Of course, the most important housing organizations in the neighborhood, historically, are the housing co-ops. The 1970s fight over redevelopment in the neighborhood produced an amazingly innovative cooperative housing model, creating scattered site co-ops across the neighborhood. At the time the co-ops were created the criticism was that the co-op units were all intermingled. A single block could have houses belonging to four or more different co-ops. The 1990s refinancing process combined the separate co-ops into a single co-op. Now the concern among some residents is that they have lost the personal feel of the smaller co-ops. The combined co-op board also is dominated by a few strong personalities and has troubles with participation. A CDC survey of the co-op residents showed that the idea of a co-op didn't even apply for many residents, who saw the structure mainly as a means to affordable housing, rather than as a means to community. In the current state of conflict and flux within the housing co-ops it is difficult to know what role they play, or might play, in the neighborhood.
The new organizations formed by and/or for the new immigrant residents are not immune to the stresses of overcapacity and underdevelopment. The main exception seems to be the Riverside Plaza Residents Resource Center. The RPRC focuses on serving neighborhood residents but, similar to the housing organizations, emphasizes services for the residents of Riverside Plaza. And while it has primarily a service focus, it could offer some support for information organizing through its ESL programs and computer training. It could also offer support through the cubicle space it provides for grass roots organizations.
The inter-organizational networks in the neighborhood are providing some new infrastructure to build from, but they are not yet at full power. Among the inter-organizational networks, the WBHSPC is managed on an almost volunteer basis by Ann Ellison of Fairview-University Medical Center. FOLC is in search of funding to keep Eileen Watson as their coordinator. CRBA relies on annual dues to support a single part-time staffperson to take minutes at meetings and produce a newsletter. The WBCC, partly due to its internal conflict, has had difficulty both keeping a staffperson and keeping funding to support a staffperson. In addition, the strongest networks--the WBHSPC and FOLC--are networks of service organizations somewhat separate from the grass roots of the neighborhood, though they are working to change that.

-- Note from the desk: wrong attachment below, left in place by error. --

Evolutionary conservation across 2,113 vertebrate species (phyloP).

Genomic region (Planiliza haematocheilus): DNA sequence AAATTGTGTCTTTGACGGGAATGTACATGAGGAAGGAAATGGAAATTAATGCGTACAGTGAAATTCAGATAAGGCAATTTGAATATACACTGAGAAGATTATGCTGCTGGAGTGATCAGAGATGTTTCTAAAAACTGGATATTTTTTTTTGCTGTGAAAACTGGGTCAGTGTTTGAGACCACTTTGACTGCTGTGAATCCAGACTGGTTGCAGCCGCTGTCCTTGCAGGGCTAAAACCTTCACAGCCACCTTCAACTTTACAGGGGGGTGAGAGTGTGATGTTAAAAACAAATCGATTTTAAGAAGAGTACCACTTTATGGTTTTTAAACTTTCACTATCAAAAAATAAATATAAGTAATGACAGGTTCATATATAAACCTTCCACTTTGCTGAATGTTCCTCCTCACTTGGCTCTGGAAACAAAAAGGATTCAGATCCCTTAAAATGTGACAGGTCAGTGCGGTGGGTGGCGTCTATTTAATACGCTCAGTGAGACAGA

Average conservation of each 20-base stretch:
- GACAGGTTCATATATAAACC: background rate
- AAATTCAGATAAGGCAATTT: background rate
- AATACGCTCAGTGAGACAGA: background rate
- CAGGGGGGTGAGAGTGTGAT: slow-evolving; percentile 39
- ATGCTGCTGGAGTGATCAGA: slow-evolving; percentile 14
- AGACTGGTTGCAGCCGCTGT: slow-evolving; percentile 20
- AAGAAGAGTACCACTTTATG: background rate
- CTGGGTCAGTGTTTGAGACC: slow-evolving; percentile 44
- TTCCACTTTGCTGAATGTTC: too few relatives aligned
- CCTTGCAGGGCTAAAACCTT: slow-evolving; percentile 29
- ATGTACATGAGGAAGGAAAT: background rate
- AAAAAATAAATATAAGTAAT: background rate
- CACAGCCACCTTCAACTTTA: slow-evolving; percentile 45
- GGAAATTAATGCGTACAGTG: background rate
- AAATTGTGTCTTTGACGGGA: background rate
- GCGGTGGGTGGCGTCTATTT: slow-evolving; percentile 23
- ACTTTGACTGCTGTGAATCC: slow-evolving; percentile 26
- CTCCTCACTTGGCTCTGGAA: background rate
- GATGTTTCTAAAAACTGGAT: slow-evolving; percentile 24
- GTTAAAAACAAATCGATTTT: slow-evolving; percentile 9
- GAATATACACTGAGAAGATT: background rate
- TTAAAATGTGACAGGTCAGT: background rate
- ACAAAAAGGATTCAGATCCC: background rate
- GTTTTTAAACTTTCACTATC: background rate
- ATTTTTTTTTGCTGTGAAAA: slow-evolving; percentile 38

4. Neighborhood Population and Geography
Cedar-Riverside's population has changed dramatically and continuously over the last two decades. With successive waves of immigrants from Southeast Asia and then East Africa, the neighborhood is now a multi-cultural and multilingual place. The neighborhood population may continue to change if Somali immigrants follow the dispersal path of the previous Vietnamese immigrants. Especially important in this story of change is the issue of youth leaving when they come of age. Since young adults have been in the forefront of community organizing in the Somali community, there is some question of how long the organizing potential in the Somali community will last. If the experience of Somali immigrants is similar to those of the Vietnamese, then over the next five to ten years there could be significant movement out of the neighborhood, especially among young adults.